Synopses & Reviews
""A thorough, diligent book. Shepard has unearthed a range of interesting details.""
--""The Washington Post""
""Shepard is far more interested in what happened [after Watergate], and in examining the uneasy rewards of early success. . . . She seems to have interviewed almost everyone with a connection to her subjects.""
--""The New Yorker""
""If ""All the President's Men"" was the ultimate work of journalistic sleuthing, Shepard's Woodward and Bernstein should be placed right next to it on every bookshelf. It is likely to endure as the definitive account of the lives of two men who changed journalism forever.""
--Michael Isikoff, Investigative Correspondent, ""Newsweek""
""Alicia Shepard has long been one of the nation's most important writers on journalism. Now she turns her attention to two of history's most famous journalists. Her book is a winner--penetrating, fascinating, and remarkably balanced.""
--Gene Roberts, former managing editor, ""The New York Times""
After Watergate--the most important event for journalism, politics, and the presidency in the past one hundred years--""Washington Post"" reporters Bob Woodward and Carl Bernstein became living legends throughout the world. Now award-winning journalist Alicia Shepard separates myth from reality as she traces the life lessons of these two iconic journalists who helped topple a president. Sorting through their early lives and divergent careers since Watergate, Shepard offers a riveting tale that draws on more than 175 interviews and never-before-seen archival materials, including the newly opened Watergate papers. ""Woodward and Bernstein"" recalls the thrillerlike pacing of ""All the President's Men"" while weaving together the long-awaited details the pair left out over thirty years ago.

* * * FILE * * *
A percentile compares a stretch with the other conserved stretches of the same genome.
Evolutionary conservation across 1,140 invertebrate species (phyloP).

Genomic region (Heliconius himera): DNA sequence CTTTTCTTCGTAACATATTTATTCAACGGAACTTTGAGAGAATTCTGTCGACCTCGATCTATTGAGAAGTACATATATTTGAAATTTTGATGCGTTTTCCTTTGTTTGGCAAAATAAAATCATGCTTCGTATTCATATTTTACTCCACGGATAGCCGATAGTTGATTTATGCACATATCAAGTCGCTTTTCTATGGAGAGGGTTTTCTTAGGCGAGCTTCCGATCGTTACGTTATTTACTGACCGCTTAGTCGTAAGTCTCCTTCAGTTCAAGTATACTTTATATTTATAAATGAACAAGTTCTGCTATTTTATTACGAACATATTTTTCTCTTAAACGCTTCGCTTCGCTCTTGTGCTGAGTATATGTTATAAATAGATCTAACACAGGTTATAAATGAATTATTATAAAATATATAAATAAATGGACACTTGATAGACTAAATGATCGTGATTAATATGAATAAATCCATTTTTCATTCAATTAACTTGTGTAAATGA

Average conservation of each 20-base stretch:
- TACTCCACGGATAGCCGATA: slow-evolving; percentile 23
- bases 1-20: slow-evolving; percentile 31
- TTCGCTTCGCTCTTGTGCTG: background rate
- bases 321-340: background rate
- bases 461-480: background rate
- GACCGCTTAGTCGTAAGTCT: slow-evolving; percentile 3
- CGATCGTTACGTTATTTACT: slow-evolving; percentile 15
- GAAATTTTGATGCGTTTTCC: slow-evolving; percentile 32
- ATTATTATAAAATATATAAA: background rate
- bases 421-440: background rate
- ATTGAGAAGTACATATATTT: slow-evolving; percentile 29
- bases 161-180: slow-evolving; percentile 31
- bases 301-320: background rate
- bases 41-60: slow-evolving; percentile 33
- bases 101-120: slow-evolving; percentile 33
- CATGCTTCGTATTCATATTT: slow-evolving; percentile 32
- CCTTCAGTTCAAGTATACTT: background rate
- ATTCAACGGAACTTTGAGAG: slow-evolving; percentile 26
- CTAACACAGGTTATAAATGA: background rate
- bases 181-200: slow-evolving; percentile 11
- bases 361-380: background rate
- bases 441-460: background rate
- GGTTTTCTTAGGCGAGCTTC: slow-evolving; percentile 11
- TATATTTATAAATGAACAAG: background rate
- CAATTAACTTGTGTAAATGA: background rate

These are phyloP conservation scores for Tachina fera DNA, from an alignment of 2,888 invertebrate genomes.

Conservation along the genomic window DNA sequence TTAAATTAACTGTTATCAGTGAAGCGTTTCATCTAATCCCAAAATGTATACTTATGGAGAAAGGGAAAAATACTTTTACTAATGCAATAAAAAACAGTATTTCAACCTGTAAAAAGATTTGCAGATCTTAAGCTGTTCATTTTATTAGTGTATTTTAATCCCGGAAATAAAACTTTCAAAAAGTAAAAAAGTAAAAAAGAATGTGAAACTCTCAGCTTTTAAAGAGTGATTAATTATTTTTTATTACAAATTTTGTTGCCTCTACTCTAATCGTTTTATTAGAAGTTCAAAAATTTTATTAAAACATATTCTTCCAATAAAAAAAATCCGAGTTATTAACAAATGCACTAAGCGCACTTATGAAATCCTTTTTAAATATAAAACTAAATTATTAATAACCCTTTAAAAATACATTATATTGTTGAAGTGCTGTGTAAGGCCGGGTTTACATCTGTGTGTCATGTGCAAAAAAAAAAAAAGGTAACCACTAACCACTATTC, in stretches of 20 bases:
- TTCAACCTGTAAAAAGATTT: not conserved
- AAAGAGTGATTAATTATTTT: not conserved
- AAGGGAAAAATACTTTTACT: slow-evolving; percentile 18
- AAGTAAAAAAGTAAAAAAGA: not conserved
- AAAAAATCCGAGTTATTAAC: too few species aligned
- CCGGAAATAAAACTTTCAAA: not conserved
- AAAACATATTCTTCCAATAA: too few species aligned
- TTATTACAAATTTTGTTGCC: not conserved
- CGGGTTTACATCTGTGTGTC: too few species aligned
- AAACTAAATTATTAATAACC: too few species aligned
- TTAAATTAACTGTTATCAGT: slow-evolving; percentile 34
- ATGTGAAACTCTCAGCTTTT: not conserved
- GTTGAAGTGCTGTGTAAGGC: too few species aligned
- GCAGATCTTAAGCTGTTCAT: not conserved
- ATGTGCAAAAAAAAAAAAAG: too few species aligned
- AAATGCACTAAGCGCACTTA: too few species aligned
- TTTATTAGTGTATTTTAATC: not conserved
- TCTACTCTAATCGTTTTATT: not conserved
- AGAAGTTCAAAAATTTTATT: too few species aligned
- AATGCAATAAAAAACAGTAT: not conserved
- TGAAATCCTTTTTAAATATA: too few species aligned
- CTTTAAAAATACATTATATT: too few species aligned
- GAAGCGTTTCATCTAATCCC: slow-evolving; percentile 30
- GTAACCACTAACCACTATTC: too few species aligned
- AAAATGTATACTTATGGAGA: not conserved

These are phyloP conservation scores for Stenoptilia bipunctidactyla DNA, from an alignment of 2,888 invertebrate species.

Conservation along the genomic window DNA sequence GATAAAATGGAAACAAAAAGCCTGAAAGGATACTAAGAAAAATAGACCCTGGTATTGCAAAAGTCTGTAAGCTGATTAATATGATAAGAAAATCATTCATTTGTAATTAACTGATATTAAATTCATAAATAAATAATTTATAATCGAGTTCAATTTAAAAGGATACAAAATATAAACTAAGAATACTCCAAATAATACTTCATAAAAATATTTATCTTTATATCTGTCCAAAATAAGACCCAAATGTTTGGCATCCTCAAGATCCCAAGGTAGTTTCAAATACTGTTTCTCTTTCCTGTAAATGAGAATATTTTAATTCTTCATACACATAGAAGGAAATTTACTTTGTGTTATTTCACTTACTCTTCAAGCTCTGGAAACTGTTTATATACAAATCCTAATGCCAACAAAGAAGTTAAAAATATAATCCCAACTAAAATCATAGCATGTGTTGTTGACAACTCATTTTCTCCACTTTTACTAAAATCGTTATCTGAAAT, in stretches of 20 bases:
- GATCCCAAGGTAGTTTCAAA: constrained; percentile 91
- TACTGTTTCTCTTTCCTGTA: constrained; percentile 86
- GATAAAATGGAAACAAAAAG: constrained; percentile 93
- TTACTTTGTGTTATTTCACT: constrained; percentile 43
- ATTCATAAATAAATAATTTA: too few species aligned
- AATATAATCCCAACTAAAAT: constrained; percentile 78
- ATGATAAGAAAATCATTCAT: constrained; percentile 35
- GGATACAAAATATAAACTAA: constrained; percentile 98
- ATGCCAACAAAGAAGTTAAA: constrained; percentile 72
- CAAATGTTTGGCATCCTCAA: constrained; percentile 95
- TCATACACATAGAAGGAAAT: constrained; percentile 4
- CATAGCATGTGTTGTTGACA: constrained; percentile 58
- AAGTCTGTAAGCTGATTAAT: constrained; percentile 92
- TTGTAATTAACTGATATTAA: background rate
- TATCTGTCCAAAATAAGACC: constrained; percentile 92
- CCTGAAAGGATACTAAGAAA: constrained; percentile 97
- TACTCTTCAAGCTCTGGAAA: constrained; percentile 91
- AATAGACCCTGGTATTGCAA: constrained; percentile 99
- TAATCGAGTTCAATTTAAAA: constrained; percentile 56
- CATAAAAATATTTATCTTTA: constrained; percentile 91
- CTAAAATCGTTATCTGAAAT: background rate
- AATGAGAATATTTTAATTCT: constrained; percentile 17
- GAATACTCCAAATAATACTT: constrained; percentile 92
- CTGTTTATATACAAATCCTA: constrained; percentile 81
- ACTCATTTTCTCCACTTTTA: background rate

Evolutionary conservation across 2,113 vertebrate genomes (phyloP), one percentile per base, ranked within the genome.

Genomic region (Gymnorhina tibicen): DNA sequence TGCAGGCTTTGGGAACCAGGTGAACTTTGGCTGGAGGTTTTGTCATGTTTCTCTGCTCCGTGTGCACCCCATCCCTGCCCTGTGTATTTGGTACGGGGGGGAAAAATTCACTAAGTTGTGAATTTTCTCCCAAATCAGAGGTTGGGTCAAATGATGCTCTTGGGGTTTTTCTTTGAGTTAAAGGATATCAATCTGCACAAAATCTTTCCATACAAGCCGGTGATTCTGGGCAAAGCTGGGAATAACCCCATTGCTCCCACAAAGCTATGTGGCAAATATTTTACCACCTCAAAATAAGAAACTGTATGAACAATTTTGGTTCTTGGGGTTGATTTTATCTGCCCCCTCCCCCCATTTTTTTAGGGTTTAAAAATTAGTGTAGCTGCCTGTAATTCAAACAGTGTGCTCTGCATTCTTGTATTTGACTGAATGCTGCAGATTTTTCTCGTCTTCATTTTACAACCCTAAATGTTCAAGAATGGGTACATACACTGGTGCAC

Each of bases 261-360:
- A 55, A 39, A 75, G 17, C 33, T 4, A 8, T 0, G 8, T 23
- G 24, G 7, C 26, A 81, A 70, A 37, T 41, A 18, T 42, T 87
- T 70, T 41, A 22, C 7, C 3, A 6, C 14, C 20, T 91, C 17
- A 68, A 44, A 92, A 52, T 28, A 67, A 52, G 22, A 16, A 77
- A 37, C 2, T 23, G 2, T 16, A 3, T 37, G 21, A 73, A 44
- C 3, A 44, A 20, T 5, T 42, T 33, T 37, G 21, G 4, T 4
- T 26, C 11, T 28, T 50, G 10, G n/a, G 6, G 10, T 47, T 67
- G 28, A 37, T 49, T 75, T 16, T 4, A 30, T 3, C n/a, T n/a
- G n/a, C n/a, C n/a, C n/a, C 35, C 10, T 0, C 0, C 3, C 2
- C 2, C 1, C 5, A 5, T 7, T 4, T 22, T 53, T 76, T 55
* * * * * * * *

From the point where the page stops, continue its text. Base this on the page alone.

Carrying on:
Based on new interviews and never-before-seen archival materials, ""Woodward and Bernstein"" takes a fresh, thought-provoking look at this unlikely journalistic duo. Thrown together by fate or luck, Woodward and Bernstein changed the face of journalism and the American presidency. For the first time, Shepard separates myth from reality as she traces the lives of the iconic journalists before and after Watergate.
About the Author
Alicia C. Shepard is a regular contributor to ""People"" and the ""Washingtonian."" She teaches journalism at Georgetown University in Washington, D.C., and has won three National Press Club awards for her media criticism in the ""American Journalism Review.""